Areej Le Doré (“ALD” or Areej“) is as, some of you know, my favourite artisanal brand. Today, a look at Antiquity (which I went gaga for), War & Peace, a stellar fragrance, and the bright, easy, sunlit Siberian Summer. All three Series 5 fragrances are excellent but, alas, now out of stock due to being limited-edition releases. Still, I thought my old 2019 reviews might be of some value for those who ordered samples or bottles and who might like a detailed analysis thereof.
Chinese Oud, the latest release from Areej Le Doré, is a perfect example of a self-taught perfumer honing and refining his style over time to become the equal of many professional, big house noses today. The opulent parfum is the result of a collaboration between Russian Adam and his friend, Jamira Oud, who distilled and worked on many of the rare Chinese raw materials, including wild, aged, nearly extinct Hainan agarwood which is considered by many collectors to be one of the top varietals in the world due to its unusual floral, fruity, and citrus tonalities.
I’m going to tell you upfront, right from the start, that I loved Chinese Oud and I thought that it was not only complex but also one of the more approachable, versatile, refined, non-blocky, and smooth floral leather ouds (or floral oud orientals) from Areej Le Doré.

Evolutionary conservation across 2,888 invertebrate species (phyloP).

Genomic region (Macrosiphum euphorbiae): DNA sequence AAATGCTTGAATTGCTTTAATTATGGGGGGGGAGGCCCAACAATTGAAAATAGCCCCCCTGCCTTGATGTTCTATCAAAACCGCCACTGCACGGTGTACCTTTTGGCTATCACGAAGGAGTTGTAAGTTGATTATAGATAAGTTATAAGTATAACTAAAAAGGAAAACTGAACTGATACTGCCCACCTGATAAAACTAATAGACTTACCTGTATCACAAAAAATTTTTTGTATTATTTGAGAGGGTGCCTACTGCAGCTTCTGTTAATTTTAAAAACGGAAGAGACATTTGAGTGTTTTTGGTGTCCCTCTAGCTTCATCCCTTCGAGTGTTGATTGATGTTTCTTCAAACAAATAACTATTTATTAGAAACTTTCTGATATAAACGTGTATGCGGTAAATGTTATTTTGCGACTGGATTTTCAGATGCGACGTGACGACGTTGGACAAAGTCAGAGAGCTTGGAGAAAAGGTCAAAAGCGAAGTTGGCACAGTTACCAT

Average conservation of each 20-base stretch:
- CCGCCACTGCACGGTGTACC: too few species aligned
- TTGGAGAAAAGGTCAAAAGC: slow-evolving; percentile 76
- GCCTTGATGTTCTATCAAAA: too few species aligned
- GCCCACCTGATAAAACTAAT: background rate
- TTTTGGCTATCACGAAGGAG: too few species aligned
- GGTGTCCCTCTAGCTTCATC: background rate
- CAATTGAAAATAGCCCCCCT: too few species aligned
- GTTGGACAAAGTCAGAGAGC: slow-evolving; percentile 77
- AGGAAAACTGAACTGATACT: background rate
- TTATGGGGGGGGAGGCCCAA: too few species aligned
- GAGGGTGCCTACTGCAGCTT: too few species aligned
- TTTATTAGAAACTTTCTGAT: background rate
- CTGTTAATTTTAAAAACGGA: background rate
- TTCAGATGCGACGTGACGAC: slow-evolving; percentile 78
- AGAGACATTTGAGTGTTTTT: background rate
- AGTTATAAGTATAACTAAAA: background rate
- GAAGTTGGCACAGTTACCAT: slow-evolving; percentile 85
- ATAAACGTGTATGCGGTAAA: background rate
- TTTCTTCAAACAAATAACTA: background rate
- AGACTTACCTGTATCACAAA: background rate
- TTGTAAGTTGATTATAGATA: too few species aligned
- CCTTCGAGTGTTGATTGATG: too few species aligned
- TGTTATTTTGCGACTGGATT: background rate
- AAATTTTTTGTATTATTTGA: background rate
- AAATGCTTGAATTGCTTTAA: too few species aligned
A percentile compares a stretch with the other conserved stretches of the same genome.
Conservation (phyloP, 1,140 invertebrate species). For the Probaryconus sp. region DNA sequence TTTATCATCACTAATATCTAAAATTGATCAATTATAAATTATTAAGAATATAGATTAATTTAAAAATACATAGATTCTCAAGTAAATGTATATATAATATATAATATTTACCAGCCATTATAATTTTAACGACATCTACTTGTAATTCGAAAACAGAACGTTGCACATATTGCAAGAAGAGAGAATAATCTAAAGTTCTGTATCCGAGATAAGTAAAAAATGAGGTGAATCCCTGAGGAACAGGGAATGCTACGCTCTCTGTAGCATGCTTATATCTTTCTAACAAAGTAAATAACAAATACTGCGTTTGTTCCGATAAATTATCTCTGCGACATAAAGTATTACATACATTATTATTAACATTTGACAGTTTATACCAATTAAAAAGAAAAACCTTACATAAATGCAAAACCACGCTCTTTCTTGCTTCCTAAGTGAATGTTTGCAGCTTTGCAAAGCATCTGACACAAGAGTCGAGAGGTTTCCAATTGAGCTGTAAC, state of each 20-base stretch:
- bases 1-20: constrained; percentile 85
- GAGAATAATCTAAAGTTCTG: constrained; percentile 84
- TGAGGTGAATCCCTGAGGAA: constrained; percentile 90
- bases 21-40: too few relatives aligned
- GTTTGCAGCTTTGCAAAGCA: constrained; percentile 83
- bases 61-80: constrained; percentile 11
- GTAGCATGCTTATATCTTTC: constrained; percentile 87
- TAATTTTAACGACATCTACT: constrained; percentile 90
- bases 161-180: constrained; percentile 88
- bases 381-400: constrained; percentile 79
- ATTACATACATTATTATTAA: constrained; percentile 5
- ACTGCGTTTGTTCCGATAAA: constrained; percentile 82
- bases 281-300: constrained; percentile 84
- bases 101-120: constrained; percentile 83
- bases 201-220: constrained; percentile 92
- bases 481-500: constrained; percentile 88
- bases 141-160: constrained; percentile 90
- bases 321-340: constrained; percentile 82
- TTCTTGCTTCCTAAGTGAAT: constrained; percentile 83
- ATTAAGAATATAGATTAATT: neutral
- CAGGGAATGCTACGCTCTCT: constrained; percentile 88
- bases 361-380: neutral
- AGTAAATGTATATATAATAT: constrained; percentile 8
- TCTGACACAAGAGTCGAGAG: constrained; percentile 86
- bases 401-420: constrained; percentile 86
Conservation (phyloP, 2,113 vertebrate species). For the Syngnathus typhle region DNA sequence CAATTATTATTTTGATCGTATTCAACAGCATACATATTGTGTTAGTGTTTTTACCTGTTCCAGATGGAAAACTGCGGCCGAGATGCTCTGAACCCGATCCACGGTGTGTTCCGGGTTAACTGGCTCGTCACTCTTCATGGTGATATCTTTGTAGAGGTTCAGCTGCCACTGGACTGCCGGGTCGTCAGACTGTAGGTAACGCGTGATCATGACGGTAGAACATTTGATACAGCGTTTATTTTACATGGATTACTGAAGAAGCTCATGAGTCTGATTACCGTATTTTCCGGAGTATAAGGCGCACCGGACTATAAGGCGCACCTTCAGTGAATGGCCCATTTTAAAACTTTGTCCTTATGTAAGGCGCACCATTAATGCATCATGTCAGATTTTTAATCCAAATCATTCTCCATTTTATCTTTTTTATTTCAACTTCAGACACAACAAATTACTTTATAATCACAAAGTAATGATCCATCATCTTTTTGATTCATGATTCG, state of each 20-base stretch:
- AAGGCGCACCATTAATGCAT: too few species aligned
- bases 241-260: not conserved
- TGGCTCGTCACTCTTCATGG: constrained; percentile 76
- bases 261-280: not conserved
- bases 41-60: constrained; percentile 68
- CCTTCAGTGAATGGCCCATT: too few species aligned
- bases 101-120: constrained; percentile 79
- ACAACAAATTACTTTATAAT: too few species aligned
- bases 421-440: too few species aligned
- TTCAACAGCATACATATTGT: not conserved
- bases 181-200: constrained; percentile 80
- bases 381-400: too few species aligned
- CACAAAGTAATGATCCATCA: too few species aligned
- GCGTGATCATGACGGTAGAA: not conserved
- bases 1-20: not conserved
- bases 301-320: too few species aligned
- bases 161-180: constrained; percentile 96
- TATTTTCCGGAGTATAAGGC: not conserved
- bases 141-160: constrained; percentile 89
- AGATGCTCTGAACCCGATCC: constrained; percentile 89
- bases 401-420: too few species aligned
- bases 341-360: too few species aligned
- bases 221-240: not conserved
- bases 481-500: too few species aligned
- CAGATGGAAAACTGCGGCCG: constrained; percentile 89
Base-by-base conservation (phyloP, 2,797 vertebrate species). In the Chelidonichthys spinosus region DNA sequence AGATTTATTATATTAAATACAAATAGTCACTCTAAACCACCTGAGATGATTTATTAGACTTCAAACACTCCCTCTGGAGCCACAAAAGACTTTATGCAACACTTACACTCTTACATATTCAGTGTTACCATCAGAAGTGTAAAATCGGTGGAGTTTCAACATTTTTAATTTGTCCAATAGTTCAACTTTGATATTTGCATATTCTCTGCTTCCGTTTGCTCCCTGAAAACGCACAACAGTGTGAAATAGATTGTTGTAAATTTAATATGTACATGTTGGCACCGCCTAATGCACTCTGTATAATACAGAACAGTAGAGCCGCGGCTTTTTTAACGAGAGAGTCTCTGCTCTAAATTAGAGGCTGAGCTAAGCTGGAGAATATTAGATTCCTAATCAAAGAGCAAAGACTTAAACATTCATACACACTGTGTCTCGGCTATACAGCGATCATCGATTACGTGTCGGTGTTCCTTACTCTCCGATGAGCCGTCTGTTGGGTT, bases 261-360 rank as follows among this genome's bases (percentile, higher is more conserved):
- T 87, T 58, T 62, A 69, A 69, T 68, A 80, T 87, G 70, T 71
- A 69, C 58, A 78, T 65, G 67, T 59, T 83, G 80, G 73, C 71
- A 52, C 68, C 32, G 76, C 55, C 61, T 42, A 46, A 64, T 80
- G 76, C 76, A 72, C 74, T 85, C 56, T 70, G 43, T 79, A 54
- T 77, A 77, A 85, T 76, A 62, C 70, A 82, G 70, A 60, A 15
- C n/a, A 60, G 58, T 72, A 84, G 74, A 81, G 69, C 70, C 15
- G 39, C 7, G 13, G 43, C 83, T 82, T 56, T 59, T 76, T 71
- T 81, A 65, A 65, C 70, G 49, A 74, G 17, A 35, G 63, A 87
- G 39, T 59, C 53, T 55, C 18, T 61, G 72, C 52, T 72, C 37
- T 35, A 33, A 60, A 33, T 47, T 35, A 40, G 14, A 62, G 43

There is not a person alive who has been unaffected by the wretchedness of 2020 and the pandemic that has dominated the list of traumas. I won’t even start to talk about the issues of this year because they are many and all hideous. But what about the escape methods for many of us during the best of times: scent? How much is perfumery still a big escape in the midst of one of the worst years in the 21st century?
Cuir de Russie, the upcoming S6 release from Areej Le Doré puts me in a tricky spot as a reviewer. On the one hand, it is one of my favourites out of the new S6 collection when worn on skin, evoking at different stages Roja Dove‘s Fetish Pour Homme, Jacques Guerlain‘s aesthetic in old vintage classics, and even Serge Lutens‘ Cuir Mauresque for a brief moment.
On the other hand, Cuir de Russie should NOT actually be worn on skin, due to its core ingredient of crude birch tar which is deemed inadvisable and unhealthy when in contact with the skin. In fact, the use of crude birch tar is flat-out prohibited in any fragrance that is intended for the skin. (Only rectified birch tar can be used, and in highly regulated levels at that.) Consequently, Russian Adam calls Cuir de Russie a “garment fragrance” and explicitly advises that it should only be applied to fabric. I did not follow the advisory and wore the fragrance both ways. I doubt I will be the only one to do so.
Which brings me to my dilemma: How do I write about a fragrance that is a singular monolith when worn in the way that is advisable and when that description would entail three short paragraphs but when the inadvisable, health-dangerous way would yield thousands of words of enthusiasm?